The Last Report on the Miracles at Little No Horse Summary
The Last Report on the Miracles at Little No Horse is a 2001 novel by Louise Erdrich about Agnes DeWitt, a woman who assumes the guise of a Catholic priest named Father Damien and devotes her life to serving the parish at the Little No Horse reservation.
- The novel moves between the present, set in the 1990s, when Father Damien is nearing death, and various points in the distant past.
- In the present, Damien converses with Father Jude, who has visited to consider Sister Leopolda for sainthood. Father Damien's story reveals why Leopolda may not be fit for sainthood.
Last Updated September 5, 2023.
The novel explores aspects of the lives of the Pillager, Puyat, and Kashpaw families on and near Ojibwe Native American reservations in the Dakotas. This novel focuses on Father Damien and the secret he keeps, as well as his relationships with other priests and nuns and with the members of his "flock," to whom he devotes his life.
Alternating between contemporary times and numerous past periods, the story gradually reveals the main secret concerning Father Damien's identity and misdeeds. Despite his efforts to lead a spiritual life and make amends, he is drawn into further secrecy.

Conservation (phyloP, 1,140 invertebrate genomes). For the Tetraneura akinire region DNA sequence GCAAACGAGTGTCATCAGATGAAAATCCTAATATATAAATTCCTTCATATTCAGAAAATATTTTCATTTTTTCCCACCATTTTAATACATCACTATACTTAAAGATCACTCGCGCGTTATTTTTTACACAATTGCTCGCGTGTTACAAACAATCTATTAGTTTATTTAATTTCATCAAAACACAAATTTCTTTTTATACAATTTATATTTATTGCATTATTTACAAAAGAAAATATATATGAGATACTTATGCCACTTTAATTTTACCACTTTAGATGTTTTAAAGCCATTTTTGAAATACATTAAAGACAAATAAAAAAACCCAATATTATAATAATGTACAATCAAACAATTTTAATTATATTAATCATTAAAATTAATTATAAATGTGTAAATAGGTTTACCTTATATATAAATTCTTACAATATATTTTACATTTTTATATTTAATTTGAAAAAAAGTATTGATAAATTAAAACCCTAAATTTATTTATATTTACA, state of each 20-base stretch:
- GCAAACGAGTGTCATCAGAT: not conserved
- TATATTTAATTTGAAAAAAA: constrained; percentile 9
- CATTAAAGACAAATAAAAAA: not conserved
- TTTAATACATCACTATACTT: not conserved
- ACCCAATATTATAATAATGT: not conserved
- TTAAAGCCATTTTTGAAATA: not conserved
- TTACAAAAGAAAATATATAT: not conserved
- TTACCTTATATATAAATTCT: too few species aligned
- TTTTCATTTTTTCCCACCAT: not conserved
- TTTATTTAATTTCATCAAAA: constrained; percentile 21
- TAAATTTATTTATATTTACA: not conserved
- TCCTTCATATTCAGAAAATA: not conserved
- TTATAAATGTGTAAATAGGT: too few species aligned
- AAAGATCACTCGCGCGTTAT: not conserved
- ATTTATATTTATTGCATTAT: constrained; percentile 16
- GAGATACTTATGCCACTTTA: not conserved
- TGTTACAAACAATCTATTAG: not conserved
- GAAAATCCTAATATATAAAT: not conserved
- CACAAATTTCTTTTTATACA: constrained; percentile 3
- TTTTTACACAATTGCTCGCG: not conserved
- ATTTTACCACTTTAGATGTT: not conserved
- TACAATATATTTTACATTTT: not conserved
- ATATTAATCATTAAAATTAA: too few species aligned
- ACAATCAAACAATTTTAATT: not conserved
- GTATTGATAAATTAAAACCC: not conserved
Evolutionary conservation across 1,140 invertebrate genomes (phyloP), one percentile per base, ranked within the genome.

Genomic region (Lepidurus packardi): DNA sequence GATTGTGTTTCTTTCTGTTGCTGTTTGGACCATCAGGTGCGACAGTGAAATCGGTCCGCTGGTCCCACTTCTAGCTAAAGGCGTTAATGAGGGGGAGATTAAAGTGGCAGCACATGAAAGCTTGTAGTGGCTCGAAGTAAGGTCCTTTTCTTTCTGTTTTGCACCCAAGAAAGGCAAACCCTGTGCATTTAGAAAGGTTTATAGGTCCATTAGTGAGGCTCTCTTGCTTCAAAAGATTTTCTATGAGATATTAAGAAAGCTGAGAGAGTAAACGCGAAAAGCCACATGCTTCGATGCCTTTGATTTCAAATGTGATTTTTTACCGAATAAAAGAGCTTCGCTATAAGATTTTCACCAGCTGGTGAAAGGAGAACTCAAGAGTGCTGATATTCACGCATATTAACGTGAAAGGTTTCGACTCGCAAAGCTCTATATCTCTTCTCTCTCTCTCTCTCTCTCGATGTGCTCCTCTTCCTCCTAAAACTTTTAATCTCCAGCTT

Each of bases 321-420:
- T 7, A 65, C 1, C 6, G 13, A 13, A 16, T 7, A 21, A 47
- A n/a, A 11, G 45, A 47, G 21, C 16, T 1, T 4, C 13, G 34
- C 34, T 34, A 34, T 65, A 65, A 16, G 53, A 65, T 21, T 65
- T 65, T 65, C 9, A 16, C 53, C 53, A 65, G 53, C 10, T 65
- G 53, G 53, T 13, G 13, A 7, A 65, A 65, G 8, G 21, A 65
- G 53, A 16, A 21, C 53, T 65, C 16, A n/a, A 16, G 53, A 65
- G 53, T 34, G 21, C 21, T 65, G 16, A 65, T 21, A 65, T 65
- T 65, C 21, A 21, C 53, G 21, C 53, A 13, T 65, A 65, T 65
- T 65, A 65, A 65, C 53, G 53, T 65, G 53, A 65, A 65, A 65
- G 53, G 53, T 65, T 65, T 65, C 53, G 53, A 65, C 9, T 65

From an introductory sequence presenting the priest's communication with the Pope, the novel moves back eighty years to tell the story of Sister Agnes and the challenges the young nun faces, often unsuccessfully. When she assumes the dead priest's identity, the stage is set for the long, complex saga that spans eight decades and keeps the reader wondering whether he/she will be exposed.
Secular characters and the hardships of Native life, including forced assimilation through boarding schools, are developed throughout. Sister Leopolda, formerly Pauline Puyat, ties this novel to Erdrich's earlier Tracks and helps hold the plot together through her attention to the "miracles" and the secrets she also harbors. Sent from the Vatican, Father Jude Miller investigates the miracles; by giving the reader knowledge of what Father Jude Miller may never discover, Erdrich makes us feel invested in the characters' lives and even complicit in helping them keep the past buried.